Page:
That seemed to be what the Lakeland Dreadnaughts were saying this season. Sure they've been ranked each year since winning their last state title in 2006, often times in the top five.
Winning a state title, however, remained out of Lakeland's grasp for the past dozen years. First there was the embarrassing loss to St. Thomas Aquinas in the 2008 state championship game.
Then there was three consecutive losses in the state semifinals.
Then they couldn't get out of regionals, including having back-to-back first-round losses. The Dreadnaughts even failed to win the district title in back-to-back years in 2012 and 2013.
A seventh state title seem further and further from their grasp despite having highly ranked teams since 2014.
Then came 2018, a team hyped with college prospects on defense and a highly touted running back along with two top seniors on offense in tight end Keon Zipperer and Deyavie Hammond.
They talked since preseason of wanting to win a state title, and as it turned out, it wasn't just talk.
"This football team is special," Lakeland coach Bill Castle said. "They had a dominating year all year, the way they've played together as a family and unit. I'm just proud of them."
So what made this team special?
Victories over traditional powers Manatee and Apopka were positive first steps in what became a championship season, but they had big regular-season wins in the past only to fall short in the playoffs. With all due respect to Winter Haven and Kathleen, it was apparent early that winning the district title was just a matter of fact.
The Dreadnaughts couldn't even think of winning a state title until they beat Plant in the playoffs, and when that happened in decisive fashion 49-30, well now you can start talking about state titles.
So again, what made this year's team special?
Let's take a look at the championship game. Lakeland likely wanted to get off to a fast start but went backward on the first series then gave the Raiders great field position on their first series.
The defense, however, stepped up and made big stops on St. Thomas' first possession.
Lakeland then had a 74-yard touchdown pass to Zipperer called back. That could be a devastating blow for many teams against a team like St. Thomas.
"I think it gave us confidence just knowing we could do it against a team like that," Castle said. "Their defense is so good. Even though it was called back, it was, hey, we can do this."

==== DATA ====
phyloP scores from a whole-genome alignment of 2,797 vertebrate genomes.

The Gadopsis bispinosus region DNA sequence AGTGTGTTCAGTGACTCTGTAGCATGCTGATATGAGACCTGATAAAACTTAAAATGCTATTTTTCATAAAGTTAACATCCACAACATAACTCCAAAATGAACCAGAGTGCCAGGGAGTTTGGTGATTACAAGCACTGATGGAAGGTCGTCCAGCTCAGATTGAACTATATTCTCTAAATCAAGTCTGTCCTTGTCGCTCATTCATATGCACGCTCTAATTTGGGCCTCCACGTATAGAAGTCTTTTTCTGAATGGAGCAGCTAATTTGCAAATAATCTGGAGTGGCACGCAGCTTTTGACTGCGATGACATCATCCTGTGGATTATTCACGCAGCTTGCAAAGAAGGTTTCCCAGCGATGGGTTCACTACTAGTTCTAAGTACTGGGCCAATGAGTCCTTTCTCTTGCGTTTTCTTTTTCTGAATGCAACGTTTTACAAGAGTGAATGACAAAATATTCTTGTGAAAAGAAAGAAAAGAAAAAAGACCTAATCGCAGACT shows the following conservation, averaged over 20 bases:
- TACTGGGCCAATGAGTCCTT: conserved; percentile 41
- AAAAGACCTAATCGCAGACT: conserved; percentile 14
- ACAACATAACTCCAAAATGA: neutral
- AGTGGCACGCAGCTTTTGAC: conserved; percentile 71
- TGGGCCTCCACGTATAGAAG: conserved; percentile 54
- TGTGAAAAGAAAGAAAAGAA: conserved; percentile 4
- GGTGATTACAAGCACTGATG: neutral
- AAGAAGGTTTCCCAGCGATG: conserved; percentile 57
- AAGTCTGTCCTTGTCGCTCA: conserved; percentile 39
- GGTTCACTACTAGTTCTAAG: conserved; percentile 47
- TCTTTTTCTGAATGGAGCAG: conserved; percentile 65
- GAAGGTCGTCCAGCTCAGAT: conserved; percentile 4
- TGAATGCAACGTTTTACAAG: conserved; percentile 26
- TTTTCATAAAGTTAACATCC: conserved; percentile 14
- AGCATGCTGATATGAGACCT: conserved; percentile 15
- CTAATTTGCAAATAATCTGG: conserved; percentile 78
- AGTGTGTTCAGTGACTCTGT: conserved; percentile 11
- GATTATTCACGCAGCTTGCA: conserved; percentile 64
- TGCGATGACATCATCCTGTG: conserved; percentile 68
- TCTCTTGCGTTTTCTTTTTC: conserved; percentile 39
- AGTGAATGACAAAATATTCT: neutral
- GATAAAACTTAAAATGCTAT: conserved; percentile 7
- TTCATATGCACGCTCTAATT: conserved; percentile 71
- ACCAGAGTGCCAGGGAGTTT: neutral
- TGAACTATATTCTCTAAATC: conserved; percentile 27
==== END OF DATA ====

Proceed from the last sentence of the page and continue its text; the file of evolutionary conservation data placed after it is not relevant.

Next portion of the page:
Sure enough, on Lakeland's next possession, Bowman showed that not even the Raiders' vaunted defense could stop him. He went 80 yards for a touchdown.
The Raiders forced Lakeland to punt on its first two possessions then never stopped Lakeland again. After the second punt, Lakeland's possessions went touchdown, field goal, fumble, touchdown, field goal, touchdown, fumble and touchdown. One of the touchdowns was Fenley Graham's kickoff returns.
Castle said it was a team effort and sure enough contributions came from everywhere.
Jaharie Martin got his typical short-yardage yards and scored two touchdowns.
Quarterback Dywonski McWilliams rushed for just 29 yards but 24 came on a third-and-8 on a drive that ended with Jace Hohenthaner's field goal that put Lakeland up 10-0.
McWilliams also completed a 68-yard pass to Chris Howard on third-and-25 that set up another field goal by Hohenthaner that put Lakeland up by six in the third quarter, 20-14.
Zipperer had a pass go off his helmet on that drive on third down that would have at least given first-and-goal, if not a touchdown.
Zipperer, however, came up big early in the fourth quarter on defense.
St. Thomas had third-and-8 at the Lakeland 10, trailing by 12. Zipperer sacked Curt Casteel to set up fourth-and-12. Casteel then threw an incompletion, one of three times the Raiders got inside the 20 and failed to score.
Defensively, indeed, it was a team effort with six players with six or more total tackles, led by Khalil Crawford's nine total tackles. Crawford, Quadir Hall, who made back-to-back, game-saving tackles, Lloyd Summerall, Latrell Jean, A.J. Thomas and Zipperer were all in on the six tackles for loss, four of which were sacks.
Getting big plays from the big-name, college prospects isn't enough to win a state title. It's worth noting that the two players who led Lakeland in solo tackles were Hall and Teshawn Nixon.
Most importantly, they played with confidence.
"Honestly, we came in and we knew we were better than they were," Crawford said. "We knew our heart was more into it than them."
Teamwork, confidence, heart — in the end, that's what made the team special.
So while St. Thomas has vaulted past Lakeland in total championships — the Raiders lead 10-7 — the Dreadnaughts victory was no fluke. The Dreadnaughts showed they continue to own St. Thomas in championship games, now having defeated the Raiders five of out six times for the title. And their message to St. Thomas was clear.
Roy Fuoco can be reached at email@example.com or at 863-802-7526. Follow him on Twitter: @RoyFuoco.